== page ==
Federalism in the United States.

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Federalism in the United States

By Alex Brodie UVI

1.        What is the “Inter State Commerce” Clause in the Constitution and why has it been so politically significant? Outline a recent Supreme Court case that illustrates this significance.

The Inter State Commerce clause is Article 1, Section 8 of the American constitution.  It gives congress the power to regulate trade and commerce between the states.  However it has caused great disagreement throughout the 20th Century.  The main disagreement surrounds the fact that Federal legislation can govern economic activity connected to interstate commerce but occurring within a state.  It is argued that this is unconstitutional.

Supporters of Federal intervention argue that literally everything is involved with commerce and so the clause should be broadly interpreted.  This is what happened for a long time as the Supreme Court constantly enlarged the Federal Governments power over state’s commerce. For example in 1824 in the  case, Justice Marshall ruled that the power to regulate interstate commerce also included power to regulate interstate navigation.  He argued that “…the power of Congress does not stop at the jurisdictional lines of the several states. It would be a very useless power if it could not pass those lines…” The court went even further in 1905 with  ruling that the clause even covered meatpackers.  They argued that although their business was local it effected the “current of commerce”.  This took the clause’s importance to new heights.  The court had taken action against a local business, but the Supreme Court has also taken similar action against whole administrations.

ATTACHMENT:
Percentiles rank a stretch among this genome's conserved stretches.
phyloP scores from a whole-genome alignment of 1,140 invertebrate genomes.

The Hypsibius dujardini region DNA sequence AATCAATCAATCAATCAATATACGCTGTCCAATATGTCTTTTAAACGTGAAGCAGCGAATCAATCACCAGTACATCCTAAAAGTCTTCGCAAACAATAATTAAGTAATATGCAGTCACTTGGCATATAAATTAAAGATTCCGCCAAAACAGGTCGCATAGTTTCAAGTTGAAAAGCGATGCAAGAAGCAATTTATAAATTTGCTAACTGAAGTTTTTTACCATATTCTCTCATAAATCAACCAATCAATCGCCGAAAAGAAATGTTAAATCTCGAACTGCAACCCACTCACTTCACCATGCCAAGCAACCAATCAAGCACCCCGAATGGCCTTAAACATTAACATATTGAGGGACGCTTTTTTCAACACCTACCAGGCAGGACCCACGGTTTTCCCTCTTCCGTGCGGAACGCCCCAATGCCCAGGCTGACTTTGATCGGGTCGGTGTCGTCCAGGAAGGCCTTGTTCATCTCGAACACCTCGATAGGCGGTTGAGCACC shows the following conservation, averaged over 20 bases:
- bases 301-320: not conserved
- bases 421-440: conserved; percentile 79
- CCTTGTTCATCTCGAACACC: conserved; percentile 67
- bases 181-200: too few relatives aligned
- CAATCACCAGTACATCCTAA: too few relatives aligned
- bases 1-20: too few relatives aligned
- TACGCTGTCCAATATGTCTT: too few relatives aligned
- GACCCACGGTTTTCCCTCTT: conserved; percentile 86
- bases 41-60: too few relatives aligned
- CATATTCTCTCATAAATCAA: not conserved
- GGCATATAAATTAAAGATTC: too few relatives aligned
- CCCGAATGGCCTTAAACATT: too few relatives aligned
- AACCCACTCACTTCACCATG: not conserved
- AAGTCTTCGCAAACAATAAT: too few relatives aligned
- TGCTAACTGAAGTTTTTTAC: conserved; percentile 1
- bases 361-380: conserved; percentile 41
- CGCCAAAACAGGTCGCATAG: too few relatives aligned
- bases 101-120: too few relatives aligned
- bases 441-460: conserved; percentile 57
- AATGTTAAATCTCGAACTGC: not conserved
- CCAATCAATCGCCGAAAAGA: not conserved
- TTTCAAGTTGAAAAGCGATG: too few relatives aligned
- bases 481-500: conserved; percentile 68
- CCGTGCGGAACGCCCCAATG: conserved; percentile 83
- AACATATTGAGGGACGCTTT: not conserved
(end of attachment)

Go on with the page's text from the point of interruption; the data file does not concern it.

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Roosevelt’s “New Deal” of 1933 had a substantial amount of policies struck down by the Supreme Court on the basis that they “encroached upon intrastate matters.”  This obviously angered FDR who took the chance to re appoint judges who took his point of view and so the controversy over the matter grew as it became partizan and party politics took over.

Although FDR didn’t get his plans passed, two judges (Justice Roberts and Chief Justice Hughes) swapped sides in what was known as "the switch in time that saved nine".  This gave way to the National Labor Relations Act, which ...

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